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Bizarre Species

lunes, 15 de junio de 2009

Bagpipe Wood Goes Green; African Villagers to Profit

In a move that should be music to the ears of forest conservationists, the African blackwood tree, also known as mpingo, is getting increased protection in Tanzania.

Two remote villages in the East African country will harvest and sell eco-certified mpingo, a slow-growing tree that is highly prized for making clarinets, oboes, and bagpipes.

It is the first time that local communities in Africa have obtained certification from the Forest Stewardship Council (FSC), an international nonprofit organization that encourages responsible forest management.

Most FSC-certified forests around the world are commercially owned temperate or boreal forests found in cooler climes.

"This is the first time a rural community in Tanzania has had the chance to really benefit from their local forests," said Steve Ball, the international coordinator of the Mpingo Conservation Project in Tanzania.

Previously, "well-connected outside loggers … have taken all the loot for minimal payment," Ball said.

Traditional Uses

African blackwood has been overharvested across Africa by loggers who value it for its dark, lustrous heartwood.

It's been heavily logged out in Kenya, where it's now commercially extinct, and northern Tanzania.

But the thorny tree, which is smaller than most other timber species, is still common in southeastern Tanzania and northern Mozambique, where most harvesting now takes place.

Illegal logging, however, is rampant in Tanzania. One 2005 study by TRAFFIC, the wildlife-trade monitoring network, suggested that 96 percent of timber extracted from southeastern Tanzania was illegally logged.

Blackwood is the preferred source material for ethnic Makonde wood carvers in Tanzania.

The tree is also used in various forms of traditional medicine, especially in childbirth—a mulch of mpringo leaves is believed to make newborn babies strong.

But the wood is most highly prized for making musical instruments, due to its density and high oil content, which protects woodwind instruments from the degrading effects of spit and moisture carried in the breath of the player.

"There is also a strong element of acquired market preference," Ball said.

"Musicians expect a black instrument, so manufacturers make sure they deliver them one."

Somewhere between 65,000 and 100,000 wooden clarinets and oboes are produced worldwide each year, as well as under 10,000 bagpipes components, according to Ball.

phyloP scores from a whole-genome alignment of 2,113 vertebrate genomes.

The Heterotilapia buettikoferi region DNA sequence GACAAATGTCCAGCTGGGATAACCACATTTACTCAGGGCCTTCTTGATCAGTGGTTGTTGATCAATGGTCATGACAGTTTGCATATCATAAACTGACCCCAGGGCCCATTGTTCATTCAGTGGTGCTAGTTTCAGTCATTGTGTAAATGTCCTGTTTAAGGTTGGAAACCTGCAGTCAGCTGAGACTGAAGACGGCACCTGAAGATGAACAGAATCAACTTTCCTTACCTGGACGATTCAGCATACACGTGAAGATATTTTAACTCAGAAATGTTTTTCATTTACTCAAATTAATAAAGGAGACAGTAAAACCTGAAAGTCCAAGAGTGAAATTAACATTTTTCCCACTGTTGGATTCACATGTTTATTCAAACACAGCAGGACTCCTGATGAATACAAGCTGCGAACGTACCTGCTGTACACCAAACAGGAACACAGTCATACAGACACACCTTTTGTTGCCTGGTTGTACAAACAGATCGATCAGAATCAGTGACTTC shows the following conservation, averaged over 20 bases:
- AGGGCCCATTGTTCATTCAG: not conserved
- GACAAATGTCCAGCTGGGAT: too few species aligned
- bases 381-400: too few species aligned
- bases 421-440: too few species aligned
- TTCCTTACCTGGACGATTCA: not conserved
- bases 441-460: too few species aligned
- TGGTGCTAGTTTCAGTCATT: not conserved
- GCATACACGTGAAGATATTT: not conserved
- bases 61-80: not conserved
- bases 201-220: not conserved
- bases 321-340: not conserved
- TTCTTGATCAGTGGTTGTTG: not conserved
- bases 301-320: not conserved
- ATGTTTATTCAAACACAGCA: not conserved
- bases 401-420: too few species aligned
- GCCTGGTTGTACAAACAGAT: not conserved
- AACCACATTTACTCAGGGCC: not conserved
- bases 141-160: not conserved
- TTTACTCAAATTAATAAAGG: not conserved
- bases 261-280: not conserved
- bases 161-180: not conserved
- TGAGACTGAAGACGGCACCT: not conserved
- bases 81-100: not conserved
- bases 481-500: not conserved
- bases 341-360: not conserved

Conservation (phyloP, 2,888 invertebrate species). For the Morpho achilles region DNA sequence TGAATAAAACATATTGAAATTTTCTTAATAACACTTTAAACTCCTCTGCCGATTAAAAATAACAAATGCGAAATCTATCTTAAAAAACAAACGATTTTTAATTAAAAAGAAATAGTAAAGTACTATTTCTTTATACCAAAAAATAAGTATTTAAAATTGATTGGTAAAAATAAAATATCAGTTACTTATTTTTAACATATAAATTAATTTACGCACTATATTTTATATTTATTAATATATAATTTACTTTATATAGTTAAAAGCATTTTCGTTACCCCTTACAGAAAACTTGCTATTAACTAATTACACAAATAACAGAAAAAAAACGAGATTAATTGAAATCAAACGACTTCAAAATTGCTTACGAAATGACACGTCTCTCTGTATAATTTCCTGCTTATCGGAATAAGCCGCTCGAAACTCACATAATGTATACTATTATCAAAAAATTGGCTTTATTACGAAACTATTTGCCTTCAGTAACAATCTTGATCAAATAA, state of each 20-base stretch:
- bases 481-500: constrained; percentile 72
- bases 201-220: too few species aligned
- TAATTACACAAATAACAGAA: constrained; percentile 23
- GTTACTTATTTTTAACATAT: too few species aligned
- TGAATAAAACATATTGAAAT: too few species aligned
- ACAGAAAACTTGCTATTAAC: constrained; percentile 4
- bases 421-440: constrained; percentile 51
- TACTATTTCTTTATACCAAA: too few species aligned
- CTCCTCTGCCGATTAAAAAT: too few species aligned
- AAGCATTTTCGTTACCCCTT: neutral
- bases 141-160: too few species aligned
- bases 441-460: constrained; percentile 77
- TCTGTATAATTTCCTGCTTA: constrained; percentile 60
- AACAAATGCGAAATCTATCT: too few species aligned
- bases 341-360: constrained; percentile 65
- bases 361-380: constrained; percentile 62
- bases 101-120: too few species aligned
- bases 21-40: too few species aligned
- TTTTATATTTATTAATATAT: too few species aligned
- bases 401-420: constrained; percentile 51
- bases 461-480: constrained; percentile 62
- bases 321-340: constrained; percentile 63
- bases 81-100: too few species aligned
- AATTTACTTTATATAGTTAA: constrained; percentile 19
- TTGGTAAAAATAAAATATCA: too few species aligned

"Ethically Sourced"

The two villages—Kikole and Kisangi—are located in the coastal Kilwa district in southeastern Tanzania. With between 1,000 and 1,500 inhabitants each, the villages are extremely poor, with average household incomes under a dollar (U.S.) a day.

Before the Mpingo Conservation Project began working in Kilwa in 2004, loggers had to pay the local village a hundred Tanzanian shillings (U.S. $0.08) per log taken out of the surrounding forests.

Loggers were also required to pay a government royalty fee of about 12,000 Tanzanian shillings (U.S. $9.60) per log of blackwood. But Ball said many loggers simply ignored the fee.

Under a new government-backed program, however, local communities can assume ownership of the forests and profit from timber sales, as long as they manage the forests sustainably.

With the timber labeled as "ethically sourced" by the FSC, the villages of Kikole and Kisangi will be able to charge up to 25,000 Tanzanian shillings (U.S. $20) per blackwood log, Ball said.

"As the market develops, we hope that communities should in fact be able to charge a significant premium on top of that, potentially doubling the price of certified blackwood timber or more," he said.

Mwinyimkuu Awadhi is the chairman of Kikole village.

The project has "given us a good education on how to manage our forests," he said.

"Fortunately, we have plentiful stocks of mpingo, so we can make the most of this opportunity."

The first timber was harvested this spring. Because the wood must then be properly dried—a process that takes at least one year—the first FSC-certified blackwood instruments are expected to be available sometime in 201

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